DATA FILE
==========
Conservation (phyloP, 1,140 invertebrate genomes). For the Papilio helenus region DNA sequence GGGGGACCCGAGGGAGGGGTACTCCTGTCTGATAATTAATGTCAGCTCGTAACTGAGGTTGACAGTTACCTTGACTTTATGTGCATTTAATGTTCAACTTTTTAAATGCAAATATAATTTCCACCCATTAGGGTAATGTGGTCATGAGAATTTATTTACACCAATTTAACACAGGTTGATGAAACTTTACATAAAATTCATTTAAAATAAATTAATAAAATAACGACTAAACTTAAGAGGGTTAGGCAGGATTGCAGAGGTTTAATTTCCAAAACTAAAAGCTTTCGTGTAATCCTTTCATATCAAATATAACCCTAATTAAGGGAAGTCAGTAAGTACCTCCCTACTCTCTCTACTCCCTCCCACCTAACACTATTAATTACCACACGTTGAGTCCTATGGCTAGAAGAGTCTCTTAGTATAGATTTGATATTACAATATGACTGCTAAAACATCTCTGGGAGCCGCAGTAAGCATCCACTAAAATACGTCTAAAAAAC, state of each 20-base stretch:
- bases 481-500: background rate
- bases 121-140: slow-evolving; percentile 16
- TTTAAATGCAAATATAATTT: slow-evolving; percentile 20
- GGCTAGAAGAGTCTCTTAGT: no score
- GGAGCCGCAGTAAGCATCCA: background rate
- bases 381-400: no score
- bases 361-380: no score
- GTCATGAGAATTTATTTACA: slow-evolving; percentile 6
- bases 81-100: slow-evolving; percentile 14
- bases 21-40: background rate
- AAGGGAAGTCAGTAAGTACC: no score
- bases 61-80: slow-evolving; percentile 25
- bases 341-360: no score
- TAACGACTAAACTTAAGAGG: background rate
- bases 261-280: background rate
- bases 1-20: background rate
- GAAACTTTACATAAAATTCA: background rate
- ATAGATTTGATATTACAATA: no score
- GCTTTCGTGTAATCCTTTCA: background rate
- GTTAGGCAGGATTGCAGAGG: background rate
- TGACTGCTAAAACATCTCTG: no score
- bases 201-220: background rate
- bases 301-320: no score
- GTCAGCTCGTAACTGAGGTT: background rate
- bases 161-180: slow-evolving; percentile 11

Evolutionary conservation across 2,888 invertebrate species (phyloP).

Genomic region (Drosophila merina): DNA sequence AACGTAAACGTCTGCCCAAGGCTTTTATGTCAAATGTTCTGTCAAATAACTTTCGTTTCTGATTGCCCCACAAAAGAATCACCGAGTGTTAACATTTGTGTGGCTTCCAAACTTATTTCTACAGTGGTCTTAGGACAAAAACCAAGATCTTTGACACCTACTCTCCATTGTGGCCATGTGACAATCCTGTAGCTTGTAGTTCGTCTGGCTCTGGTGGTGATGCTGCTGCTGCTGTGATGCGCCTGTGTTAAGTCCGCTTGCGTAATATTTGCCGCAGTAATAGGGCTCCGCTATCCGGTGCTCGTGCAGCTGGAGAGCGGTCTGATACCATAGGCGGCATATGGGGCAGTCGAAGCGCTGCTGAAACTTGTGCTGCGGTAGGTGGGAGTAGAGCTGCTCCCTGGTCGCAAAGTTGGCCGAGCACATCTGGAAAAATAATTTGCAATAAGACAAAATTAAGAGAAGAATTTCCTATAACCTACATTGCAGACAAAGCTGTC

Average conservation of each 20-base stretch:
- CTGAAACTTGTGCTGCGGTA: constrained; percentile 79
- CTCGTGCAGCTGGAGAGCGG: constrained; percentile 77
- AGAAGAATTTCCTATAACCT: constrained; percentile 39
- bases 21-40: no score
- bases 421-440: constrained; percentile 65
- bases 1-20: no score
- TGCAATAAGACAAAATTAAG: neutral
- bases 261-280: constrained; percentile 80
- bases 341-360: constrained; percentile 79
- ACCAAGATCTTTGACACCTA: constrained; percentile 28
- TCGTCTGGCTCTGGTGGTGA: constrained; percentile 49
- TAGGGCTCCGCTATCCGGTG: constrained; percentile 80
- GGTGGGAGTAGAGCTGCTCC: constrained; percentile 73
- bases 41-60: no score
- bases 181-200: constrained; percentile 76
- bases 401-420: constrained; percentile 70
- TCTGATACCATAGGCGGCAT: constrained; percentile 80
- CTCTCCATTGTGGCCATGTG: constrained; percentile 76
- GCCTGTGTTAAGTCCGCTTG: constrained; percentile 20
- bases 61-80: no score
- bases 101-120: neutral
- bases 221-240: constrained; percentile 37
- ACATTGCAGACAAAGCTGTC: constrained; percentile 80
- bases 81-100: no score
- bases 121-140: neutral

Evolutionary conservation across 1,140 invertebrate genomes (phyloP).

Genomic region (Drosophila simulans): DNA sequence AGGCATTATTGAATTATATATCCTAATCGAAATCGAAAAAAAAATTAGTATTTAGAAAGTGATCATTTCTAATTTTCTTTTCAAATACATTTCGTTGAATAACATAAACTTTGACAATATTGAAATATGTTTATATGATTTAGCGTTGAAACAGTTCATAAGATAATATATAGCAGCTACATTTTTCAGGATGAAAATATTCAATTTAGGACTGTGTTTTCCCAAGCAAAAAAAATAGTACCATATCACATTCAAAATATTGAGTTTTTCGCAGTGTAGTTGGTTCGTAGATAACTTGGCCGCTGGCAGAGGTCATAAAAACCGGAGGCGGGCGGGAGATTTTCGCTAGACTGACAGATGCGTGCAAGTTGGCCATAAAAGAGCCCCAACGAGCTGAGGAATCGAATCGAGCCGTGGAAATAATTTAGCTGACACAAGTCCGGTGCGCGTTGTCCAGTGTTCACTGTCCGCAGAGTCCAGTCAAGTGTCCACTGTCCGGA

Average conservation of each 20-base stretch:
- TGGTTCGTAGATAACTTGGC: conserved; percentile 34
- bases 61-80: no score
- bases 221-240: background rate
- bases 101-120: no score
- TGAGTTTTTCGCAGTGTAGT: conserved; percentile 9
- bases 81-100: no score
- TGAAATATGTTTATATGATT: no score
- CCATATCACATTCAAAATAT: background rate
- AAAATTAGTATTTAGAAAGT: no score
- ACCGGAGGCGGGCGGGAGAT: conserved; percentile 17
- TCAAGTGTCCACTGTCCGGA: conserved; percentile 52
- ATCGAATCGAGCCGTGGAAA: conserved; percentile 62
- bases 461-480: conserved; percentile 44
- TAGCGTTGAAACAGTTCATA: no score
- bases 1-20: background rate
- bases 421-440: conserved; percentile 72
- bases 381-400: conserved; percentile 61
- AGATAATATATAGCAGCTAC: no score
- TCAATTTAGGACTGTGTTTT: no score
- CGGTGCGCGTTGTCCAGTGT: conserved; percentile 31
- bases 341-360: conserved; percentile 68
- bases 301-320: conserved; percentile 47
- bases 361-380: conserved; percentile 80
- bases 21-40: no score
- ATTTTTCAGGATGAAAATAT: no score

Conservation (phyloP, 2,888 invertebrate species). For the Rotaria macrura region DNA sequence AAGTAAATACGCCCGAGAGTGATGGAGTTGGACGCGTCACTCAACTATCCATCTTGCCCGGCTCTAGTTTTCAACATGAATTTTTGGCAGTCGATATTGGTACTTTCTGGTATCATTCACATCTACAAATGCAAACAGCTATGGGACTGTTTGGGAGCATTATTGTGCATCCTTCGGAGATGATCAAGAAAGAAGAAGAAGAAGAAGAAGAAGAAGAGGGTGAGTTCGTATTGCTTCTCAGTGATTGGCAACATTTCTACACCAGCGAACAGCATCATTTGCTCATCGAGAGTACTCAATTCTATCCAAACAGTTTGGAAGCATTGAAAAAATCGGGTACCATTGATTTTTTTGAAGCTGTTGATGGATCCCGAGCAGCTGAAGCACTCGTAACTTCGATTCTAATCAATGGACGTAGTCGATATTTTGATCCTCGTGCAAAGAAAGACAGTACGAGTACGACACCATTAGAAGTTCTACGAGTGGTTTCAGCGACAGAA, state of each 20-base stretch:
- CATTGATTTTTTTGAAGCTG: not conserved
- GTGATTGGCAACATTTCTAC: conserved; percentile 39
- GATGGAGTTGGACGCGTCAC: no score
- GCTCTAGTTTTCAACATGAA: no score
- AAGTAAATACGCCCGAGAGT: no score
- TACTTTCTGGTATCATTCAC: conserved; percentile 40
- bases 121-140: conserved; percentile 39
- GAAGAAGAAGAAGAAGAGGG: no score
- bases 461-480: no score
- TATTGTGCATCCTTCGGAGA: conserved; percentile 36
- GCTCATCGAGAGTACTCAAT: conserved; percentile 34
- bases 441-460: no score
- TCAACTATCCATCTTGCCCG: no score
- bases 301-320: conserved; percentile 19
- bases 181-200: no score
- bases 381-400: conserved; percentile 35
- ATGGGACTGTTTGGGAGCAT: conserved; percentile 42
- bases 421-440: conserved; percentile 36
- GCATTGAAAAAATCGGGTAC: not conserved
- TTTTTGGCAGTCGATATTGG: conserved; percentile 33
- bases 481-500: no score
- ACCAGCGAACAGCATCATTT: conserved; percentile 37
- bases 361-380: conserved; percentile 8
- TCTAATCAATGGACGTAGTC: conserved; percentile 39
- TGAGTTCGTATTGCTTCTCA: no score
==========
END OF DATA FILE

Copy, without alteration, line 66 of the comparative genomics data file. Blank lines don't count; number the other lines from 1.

- AAAATTAGTATTTAGAAAGT: no score